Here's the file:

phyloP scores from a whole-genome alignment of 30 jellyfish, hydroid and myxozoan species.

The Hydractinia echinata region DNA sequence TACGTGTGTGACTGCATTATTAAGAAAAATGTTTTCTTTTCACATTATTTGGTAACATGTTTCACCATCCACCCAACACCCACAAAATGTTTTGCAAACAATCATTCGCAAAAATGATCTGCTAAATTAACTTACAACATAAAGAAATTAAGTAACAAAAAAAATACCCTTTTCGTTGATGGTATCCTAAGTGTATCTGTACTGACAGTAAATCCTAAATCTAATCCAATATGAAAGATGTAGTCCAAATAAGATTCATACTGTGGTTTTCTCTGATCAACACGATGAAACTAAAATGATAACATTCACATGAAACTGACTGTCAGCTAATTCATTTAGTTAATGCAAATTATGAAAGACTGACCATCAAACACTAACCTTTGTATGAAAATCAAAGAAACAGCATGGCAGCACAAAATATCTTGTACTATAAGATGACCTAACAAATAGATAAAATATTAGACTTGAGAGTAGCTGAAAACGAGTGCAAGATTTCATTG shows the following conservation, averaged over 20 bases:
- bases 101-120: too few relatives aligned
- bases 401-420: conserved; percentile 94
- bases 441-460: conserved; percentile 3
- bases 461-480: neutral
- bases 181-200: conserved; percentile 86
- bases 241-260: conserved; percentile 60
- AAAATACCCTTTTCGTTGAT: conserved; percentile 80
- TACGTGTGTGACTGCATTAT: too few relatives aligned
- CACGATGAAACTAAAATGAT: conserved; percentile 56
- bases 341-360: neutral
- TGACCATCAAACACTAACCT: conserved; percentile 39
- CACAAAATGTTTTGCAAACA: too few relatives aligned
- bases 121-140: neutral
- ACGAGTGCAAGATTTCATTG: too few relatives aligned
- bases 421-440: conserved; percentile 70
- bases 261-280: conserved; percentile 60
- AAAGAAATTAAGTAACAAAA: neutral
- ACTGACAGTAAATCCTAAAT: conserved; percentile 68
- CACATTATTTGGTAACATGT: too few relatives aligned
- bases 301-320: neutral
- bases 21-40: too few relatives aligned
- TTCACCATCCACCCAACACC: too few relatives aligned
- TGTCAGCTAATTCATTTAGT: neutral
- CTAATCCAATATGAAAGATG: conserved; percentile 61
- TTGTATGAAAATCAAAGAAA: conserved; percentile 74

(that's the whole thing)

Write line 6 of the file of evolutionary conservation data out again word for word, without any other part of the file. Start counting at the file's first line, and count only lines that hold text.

- bases 461-480: neutral